• Harry Fecitt

THE BRITISH ADVANCE FROM MBUYUNI TO THE SOUTH OF LAKE JIPE


Lake Jipe with the Northern Pare Mountains in the background


In Spring 1916 when the British advance into German East Africa (Tanzania) commenced, the main thrust was westwards from British East Africa (Kenya) through Taveta to Kahe and Moshi. The main axis of advance then swung left and south down the Pangani River because the German Usambara Railway line, running from Moshi to Tanga, could be used to bring supplies forward for the advancing troops. River Column followed the banks of the river and Centre Column followed the railway line.


Sketch map of the three-column British advance southward


But one small force, named Eastern Column, under the command of Lieutenant Colonel T.O. Fitzgerald, Commanding Officer 3 King’s African Rifles, was detached to move south from Mbuyuni, past Lake Jipe, and reach Mwaru to the east of the Pare Mountains. At Mwaru a gap in the mountains, named the Ngulu Gap (after the Ngulu River), ran west to the railway line south of Lembeni, and the Germans had dug strong defensive positions to defend the gap. (The Germans did not know of General Smuts’ plans for the advance and so they wanted to be able to resist a British thrust through the Ngulu Gap which might trap German units north of Lembeni.)


The ground east of Lake Jipe


Eastern Column consisted of:

The King’s African Rifles Mounted Infantry Company

3rd Battalion King’s African Rifles

A section (two mule-packed guns) of 27th Mountain Battery, Indian Army

A section of an Indian Field Ambulance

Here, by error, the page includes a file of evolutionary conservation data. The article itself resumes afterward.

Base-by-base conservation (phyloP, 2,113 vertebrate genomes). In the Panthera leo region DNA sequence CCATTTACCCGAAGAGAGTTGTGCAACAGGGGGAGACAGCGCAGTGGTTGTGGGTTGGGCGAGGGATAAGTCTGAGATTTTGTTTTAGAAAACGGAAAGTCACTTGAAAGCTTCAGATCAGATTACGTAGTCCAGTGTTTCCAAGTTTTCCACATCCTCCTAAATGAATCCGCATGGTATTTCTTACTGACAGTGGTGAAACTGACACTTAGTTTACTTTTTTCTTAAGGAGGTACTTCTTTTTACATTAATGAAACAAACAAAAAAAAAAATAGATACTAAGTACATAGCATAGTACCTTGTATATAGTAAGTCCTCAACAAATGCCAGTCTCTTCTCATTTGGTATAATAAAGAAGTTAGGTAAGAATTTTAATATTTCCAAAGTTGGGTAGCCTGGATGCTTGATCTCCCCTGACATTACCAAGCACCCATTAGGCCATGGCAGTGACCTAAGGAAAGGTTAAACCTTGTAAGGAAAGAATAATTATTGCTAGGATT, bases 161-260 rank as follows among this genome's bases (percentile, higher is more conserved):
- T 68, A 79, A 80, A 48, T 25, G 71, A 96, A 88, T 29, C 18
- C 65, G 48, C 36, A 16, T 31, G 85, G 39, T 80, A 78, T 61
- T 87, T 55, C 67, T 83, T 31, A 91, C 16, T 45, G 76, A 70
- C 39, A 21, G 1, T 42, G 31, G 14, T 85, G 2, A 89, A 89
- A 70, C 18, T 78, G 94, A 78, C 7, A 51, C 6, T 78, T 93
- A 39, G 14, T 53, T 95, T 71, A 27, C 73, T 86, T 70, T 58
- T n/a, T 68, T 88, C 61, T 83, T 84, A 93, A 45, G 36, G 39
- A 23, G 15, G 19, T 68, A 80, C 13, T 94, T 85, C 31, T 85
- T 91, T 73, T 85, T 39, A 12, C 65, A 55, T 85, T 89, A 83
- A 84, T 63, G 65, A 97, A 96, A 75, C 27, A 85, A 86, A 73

Ammunition and Supply Columns.


Looking north-west towards Moshi from Lake Jipe


Eastern Column left Mbuyuni at 2200 hours on 20th May and marched 14 miles south through bush before camping at Hill 878. Water was still available from the shallow pans where it had collected during the rainy season. At dawn the Column moved on to an abandoned German camp just south of Lake Jipe. In accordance with the 1st Division timetable Eastern Column moved at 0400 hours on 23rd May southwest to Nyata Hill which was occupied at 0900 hours, one German and 10 Askari having withdrawn an hour earlier.


Looking from Mandi northwards towards Lake Jipe


The KAR Mounted Infantry Company now reconnoitred southeast towards Mwaru Hill, driving off a small Schutztruppe piquet and occupying the hill. Further reconnaissance on 24th May discovered Kindaro to be abandoned but found the Ngulu Gap to be heavily fortified but the enemy troops had withdrawn westwards. Eastern Column halted at Nyata. Centre Column, moving down the railway, had arrived at Lembeni on 23rd May. Eastern Column then moved south through the Northern Pare Mountains to Mandi Hill east of Same, and awaited further orders.


Where Eastern Column's journey started. Mbuyuni Camp, with a South African Field Battery on parade.




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